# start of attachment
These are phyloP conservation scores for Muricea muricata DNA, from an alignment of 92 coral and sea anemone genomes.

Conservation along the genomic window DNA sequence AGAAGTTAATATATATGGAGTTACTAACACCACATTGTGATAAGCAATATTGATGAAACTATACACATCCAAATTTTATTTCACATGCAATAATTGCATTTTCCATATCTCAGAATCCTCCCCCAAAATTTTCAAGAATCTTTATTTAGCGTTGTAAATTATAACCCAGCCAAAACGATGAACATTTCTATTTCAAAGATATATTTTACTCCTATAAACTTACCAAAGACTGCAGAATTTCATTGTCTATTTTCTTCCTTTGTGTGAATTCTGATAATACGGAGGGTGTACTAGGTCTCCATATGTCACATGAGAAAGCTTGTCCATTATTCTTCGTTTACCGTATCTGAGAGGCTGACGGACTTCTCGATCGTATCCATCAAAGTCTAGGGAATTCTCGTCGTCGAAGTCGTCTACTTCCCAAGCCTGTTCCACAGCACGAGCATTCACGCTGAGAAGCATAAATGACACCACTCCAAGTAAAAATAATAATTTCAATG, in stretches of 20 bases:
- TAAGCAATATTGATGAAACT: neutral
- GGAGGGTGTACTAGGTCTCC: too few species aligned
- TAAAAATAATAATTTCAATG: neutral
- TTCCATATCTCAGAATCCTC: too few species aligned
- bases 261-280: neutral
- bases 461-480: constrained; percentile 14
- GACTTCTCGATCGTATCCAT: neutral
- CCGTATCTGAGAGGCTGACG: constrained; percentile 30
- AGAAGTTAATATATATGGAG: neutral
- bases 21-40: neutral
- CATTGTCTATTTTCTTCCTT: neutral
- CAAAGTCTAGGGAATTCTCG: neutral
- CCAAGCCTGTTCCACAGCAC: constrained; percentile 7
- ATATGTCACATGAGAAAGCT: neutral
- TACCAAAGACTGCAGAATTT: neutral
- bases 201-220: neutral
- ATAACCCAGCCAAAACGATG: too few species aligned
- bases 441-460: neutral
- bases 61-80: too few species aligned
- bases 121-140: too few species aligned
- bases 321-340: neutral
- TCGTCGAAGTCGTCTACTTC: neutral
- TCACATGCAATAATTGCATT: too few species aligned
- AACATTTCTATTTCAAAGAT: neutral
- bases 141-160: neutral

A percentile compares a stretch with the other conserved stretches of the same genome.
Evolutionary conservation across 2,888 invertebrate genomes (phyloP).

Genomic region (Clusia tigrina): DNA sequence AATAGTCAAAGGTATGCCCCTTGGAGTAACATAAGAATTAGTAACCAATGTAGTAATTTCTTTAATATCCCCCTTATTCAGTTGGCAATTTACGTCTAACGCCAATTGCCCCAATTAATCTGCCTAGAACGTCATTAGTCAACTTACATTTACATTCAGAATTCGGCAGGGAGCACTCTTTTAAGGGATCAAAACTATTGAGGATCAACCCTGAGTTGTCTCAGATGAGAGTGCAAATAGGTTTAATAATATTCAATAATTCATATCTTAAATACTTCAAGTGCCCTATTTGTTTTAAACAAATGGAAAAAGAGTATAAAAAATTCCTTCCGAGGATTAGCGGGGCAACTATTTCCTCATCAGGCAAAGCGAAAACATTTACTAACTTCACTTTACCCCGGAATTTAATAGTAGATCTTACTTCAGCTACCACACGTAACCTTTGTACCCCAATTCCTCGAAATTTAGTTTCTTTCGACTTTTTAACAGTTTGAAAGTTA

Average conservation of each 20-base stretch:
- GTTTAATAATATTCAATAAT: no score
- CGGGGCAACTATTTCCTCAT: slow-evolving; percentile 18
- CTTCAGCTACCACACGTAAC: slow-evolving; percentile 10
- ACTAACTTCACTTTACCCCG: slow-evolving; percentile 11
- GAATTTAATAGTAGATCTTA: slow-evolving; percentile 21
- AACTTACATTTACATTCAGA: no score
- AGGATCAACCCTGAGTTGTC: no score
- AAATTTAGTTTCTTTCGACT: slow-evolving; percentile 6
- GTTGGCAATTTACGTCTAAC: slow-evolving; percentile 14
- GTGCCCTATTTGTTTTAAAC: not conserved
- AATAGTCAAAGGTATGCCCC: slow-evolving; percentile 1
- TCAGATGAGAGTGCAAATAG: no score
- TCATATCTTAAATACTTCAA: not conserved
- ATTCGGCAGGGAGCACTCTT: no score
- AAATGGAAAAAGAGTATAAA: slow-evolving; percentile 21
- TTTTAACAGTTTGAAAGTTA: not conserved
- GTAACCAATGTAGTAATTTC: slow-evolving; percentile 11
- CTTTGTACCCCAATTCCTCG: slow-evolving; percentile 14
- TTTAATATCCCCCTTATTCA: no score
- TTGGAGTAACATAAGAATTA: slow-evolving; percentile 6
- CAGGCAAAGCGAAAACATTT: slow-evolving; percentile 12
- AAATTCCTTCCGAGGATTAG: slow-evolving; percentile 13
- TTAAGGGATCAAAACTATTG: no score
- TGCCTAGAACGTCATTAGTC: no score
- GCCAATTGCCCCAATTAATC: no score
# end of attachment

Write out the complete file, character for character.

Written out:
These are phyloP conservation scores for Muricea muricata DNA, from an alignment of 92 coral and sea anemone genomes.

Conservation along the genomic window DNA sequence AGAAGTTAATATATATGGAGTTACTAACACCACATTGTGATAAGCAATATTGATGAAACTATACACATCCAAATTTTATTTCACATGCAATAATTGCATTTTCCATATCTCAGAATCCTCCCCCAAAATTTTCAAGAATCTTTATTTAGCGTTGTAAATTATAACCCAGCCAAAACGATGAACATTTCTATTTCAAAGATATATTTTACTCCTATAAACTTACCAAAGACTGCAGAATTTCATTGTCTATTTTCTTCCTTTGTGTGAATTCTGATAATACGGAGGGTGTACTAGGTCTCCATATGTCACATGAGAAAGCTTGTCCATTATTCTTCGTTTACCGTATCTGAGAGGCTGACGGACTTCTCGATCGTATCCATCAAAGTCTAGGGAATTCTCGTCGTCGAAGTCGTCTACTTCCCAAGCCTGTTCCACAGCACGAGCATTCACGCTGAGAAGCATAAATGACACCACTCCAAGTAAAAATAATAATTTCAATG, in stretches of 20 bases:
- TAAGCAATATTGATGAAACT: neutral
- GGAGGGTGTACTAGGTCTCC: too few species aligned
- TAAAAATAATAATTTCAATG: neutral
- TTCCATATCTCAGAATCCTC: too few species aligned
- bases 261-280: neutral
- bases 461-480: constrained; percentile 14
- GACTTCTCGATCGTATCCAT: neutral
- CCGTATCTGAGAGGCTGACG: constrained; percentile 30
- AGAAGTTAATATATATGGAG: neutral
- bases 21-40: neutral
- CATTGTCTATTTTCTTCCTT: neutral
- CAAAGTCTAGGGAATTCTCG: neutral
- CCAAGCCTGTTCCACAGCAC: constrained; percentile 7
- ATATGTCACATGAGAAAGCT: neutral
- TACCAAAGACTGCAGAATTT: neutral
- bases 201-220: neutral
- ATAACCCAGCCAAAACGATG: too few species aligned
- bases 441-460: neutral
- bases 61-80: too few species aligned
- bases 121-140: too few species aligned
- bases 321-340: neutral
- TCGTCGAAGTCGTCTACTTC: neutral
- TCACATGCAATAATTGCATT: too few species aligned
- AACATTTCTATTTCAAAGAT: neutral
- bases 141-160: neutral

A percentile compares a stretch with the other conserved stretches of the same genome.
Evolutionary conservation across 2,888 invertebrate genomes (phyloP).

Genomic region (Clusia tigrina): DNA sequence AATAGTCAAAGGTATGCCCCTTGGAGTAACATAAGAATTAGTAACCAATGTAGTAATTTCTTTAATATCCCCCTTATTCAGTTGGCAATTTACGTCTAACGCCAATTGCCCCAATTAATCTGCCTAGAACGTCATTAGTCAACTTACATTTACATTCAGAATTCGGCAGGGAGCACTCTTTTAAGGGATCAAAACTATTGAGGATCAACCCTGAGTTGTCTCAGATGAGAGTGCAAATAGGTTTAATAATATTCAATAATTCATATCTTAAATACTTCAAGTGCCCTATTTGTTTTAAACAAATGGAAAAAGAGTATAAAAAATTCCTTCCGAGGATTAGCGGGGCAACTATTTCCTCATCAGGCAAAGCGAAAACATTTACTAACTTCACTTTACCCCGGAATTTAATAGTAGATCTTACTTCAGCTACCACACGTAACCTTTGTACCCCAATTCCTCGAAATTTAGTTTCTTTCGACTTTTTAACAGTTTGAAAGTTA

Average conservation of each 20-base stretch:
- GTTTAATAATATTCAATAAT: no score
- CGGGGCAACTATTTCCTCAT: slow-evolving; percentile 18
- CTTCAGCTACCACACGTAAC: slow-evolving; percentile 10
- ACTAACTTCACTTTACCCCG: slow-evolving; percentile 11
- GAATTTAATAGTAGATCTTA: slow-evolving; percentile 21
- AACTTACATTTACATTCAGA: no score
- AGGATCAACCCTGAGTTGTC: no score
- AAATTTAGTTTCTTTCGACT: slow-evolving; percentile 6
- GTTGGCAATTTACGTCTAAC: slow-evolving; percentile 14
- GTGCCCTATTTGTTTTAAAC: not conserved
- AATAGTCAAAGGTATGCCCC: slow-evolving; percentile 1
- TCAGATGAGAGTGCAAATAG: no score
- TCATATCTTAAATACTTCAA: not conserved
- ATTCGGCAGGGAGCACTCTT: no score
- AAATGGAAAAAGAGTATAAA: slow-evolving; percentile 21
- TTTTAACAGTTTGAAAGTTA: not conserved
- GTAACCAATGTAGTAATTTC: slow-evolving; percentile 11
- CTTTGTACCCCAATTCCTCG: slow-evolving; percentile 14
- TTTAATATCCCCCTTATTCA: no score
- TTGGAGTAACATAAGAATTA: slow-evolving; percentile 6
- CAGGCAAAGCGAAAACATTT: slow-evolving; percentile 12
- AAATTCCTTCCGAGGATTAG: slow-evolving; percentile 13
- TTAAGGGATCAAAACTATTG: no score
- TGCCTAGAACGTCATTAGTC: no score
- GCCAATTGCCCCAATTAATC: no score